My notes for this one are at the end, so there won’t be spoilers… #SFWAPro
The Roaring Silence
James sat behind his desk, listening to the couple in front of him talk over each other.
“These behaviors keep going on –” the wife said.
“But that’s not fair –” her husband tried to interject.
“– no matter what you promise –”
“– because you know how work has been lately –”
“– I understand, you know I understand –”
“– I’m not saying your job isn’t hard but I –”
James held up both hands until he got their attention, and the room quieted. “Okay,” he said in a calm, measured, voice. “I hear a lot of tension and that’s completely normal, but we want to make sure that expressing our concerns isn’t getting in the way of hearing your partner’s concerns, too.”
“Yeah, okay, but –” the husband started in, and the wife rolled her eyes, and jumped back into the argument.
While his patients went at each other, James sat back in his chair, and thought about ordering from that Chinese place for dinner. Maybe he’d have it delivered and eat it at his desk like he often did…
He pulled himself away from that thought long enough to wrap up their session, and ushered the couple out of his office with some pleasant-sounding but generic advice he didn’t quite remember a few minutes later. It was after 6 in the evening, so his Stacy (his receptionist) had already gone home, but she’d left out a couple of menus just in case he wanted to work late again. James thought about the case files waiting for him, and decided, this once, to call it a night and finish up today’s work first thing in the morning.
Downstairs, with his coat collar turned up against the late Spring cold, James pushed the front door open with one elbow, and turned in a half circle to carefully maneuver around an elderly woman who had picked that moment to enter the building through that same door.
“Thank you, dear,” she said softly.
James nodded silently, holding his breath – and his belly – in while she scooted by.
On the street, he exhaled loudly. An attractive woman standing nearby noticed, frowning. She turned away and waved for a taxi before James had a chance to explain. He looked down, his shoulders dropping, and walked in the other direction.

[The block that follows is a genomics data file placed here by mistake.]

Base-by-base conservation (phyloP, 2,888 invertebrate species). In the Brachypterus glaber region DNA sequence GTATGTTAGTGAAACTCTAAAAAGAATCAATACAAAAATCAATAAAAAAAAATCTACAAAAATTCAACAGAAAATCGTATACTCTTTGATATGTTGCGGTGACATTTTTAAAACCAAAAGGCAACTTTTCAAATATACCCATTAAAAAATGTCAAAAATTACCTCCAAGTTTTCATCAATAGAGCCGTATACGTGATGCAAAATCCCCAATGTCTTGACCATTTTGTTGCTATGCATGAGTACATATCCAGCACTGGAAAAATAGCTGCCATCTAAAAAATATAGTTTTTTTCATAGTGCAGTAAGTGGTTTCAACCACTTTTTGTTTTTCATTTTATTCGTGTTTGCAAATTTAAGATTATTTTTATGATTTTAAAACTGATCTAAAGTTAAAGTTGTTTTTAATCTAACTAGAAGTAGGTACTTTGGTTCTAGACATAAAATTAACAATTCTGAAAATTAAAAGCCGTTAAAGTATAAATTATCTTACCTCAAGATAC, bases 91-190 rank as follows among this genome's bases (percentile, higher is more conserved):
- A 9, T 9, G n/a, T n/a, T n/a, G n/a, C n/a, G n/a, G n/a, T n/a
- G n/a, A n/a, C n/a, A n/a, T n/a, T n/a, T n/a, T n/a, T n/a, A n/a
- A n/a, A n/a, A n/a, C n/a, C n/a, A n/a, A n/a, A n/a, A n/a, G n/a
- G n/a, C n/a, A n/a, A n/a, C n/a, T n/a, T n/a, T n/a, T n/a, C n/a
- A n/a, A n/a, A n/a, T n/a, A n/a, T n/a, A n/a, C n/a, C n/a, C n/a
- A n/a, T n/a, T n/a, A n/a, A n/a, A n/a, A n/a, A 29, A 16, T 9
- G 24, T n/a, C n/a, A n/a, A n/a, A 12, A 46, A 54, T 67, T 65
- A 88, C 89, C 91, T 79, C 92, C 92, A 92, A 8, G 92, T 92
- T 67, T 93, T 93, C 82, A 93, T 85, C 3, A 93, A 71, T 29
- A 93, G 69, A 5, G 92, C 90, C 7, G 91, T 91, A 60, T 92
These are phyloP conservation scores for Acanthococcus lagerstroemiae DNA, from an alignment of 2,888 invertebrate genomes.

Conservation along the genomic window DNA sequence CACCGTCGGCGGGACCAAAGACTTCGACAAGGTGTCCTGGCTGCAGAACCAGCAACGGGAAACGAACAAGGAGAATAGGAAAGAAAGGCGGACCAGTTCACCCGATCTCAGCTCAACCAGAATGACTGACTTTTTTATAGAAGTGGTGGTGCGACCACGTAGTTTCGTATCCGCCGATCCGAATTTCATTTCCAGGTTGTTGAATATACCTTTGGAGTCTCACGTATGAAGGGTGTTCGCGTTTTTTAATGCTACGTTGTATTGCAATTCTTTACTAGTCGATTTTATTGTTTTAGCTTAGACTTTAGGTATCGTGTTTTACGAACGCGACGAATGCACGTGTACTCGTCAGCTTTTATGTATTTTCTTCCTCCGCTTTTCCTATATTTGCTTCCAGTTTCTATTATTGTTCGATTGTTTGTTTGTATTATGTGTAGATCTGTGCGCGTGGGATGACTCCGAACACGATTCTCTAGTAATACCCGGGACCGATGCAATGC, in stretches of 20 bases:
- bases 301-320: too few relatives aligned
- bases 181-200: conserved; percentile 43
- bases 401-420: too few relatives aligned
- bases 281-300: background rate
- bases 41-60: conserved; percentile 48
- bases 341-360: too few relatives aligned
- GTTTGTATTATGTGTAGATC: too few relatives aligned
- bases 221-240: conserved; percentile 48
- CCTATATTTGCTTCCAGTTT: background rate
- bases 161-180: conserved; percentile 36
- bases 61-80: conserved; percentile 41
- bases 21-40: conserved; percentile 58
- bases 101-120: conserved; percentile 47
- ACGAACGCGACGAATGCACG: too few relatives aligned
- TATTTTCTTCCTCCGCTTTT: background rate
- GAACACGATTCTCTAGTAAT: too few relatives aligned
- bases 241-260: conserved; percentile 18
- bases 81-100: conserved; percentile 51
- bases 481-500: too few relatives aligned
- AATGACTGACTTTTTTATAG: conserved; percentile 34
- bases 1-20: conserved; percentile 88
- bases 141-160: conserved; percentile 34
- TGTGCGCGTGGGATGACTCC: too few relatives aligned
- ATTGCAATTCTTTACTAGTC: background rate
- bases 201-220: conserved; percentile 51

As he turned a corner, the street noise dwindled around him, fading into nothing, damped as if he’d lowered a pillow over his ears, and only the faint sound of tinkling, old-timey piano music floated past him on the wind.
A young couple, laughing over their phones, passed him by, and the sound of the world came back on their heels.
James reached the subway entrance and his stomach rumbled. He tilted his head up and sniffed.
“Popcorn?” he said to himself. He looked around, but couldn’t find the vendor, and didn’t want to risk making eye contact with the young black man sitting on the platform next to an upturned hat and a sign that read Homeless and Disabled Please Help.
“Another time,” James said so quietly it was nearly a whisper, to the man, or the unseen popcorn vendor, or both.
He took the seat second-closest to the train’s doors, just as he always did, with his hands folded in his lap, and counted the minutes until they pulled into his station.
As the train slowed, James took his briefcase in one hand, stood up, and positioned the worn leather case in front of his chest like a shield; he fixed his gaze on the far wall, and took a deep breath.
The doors opened, and the crowd – oh, the rush and pull of the crowd! Like a wave crashing against James’ shore! He pushed himself forward resolutely, made it out of the train car, and up the stairs to the street, ignoring all jostling and elbows, all cries or claims or conversation around him.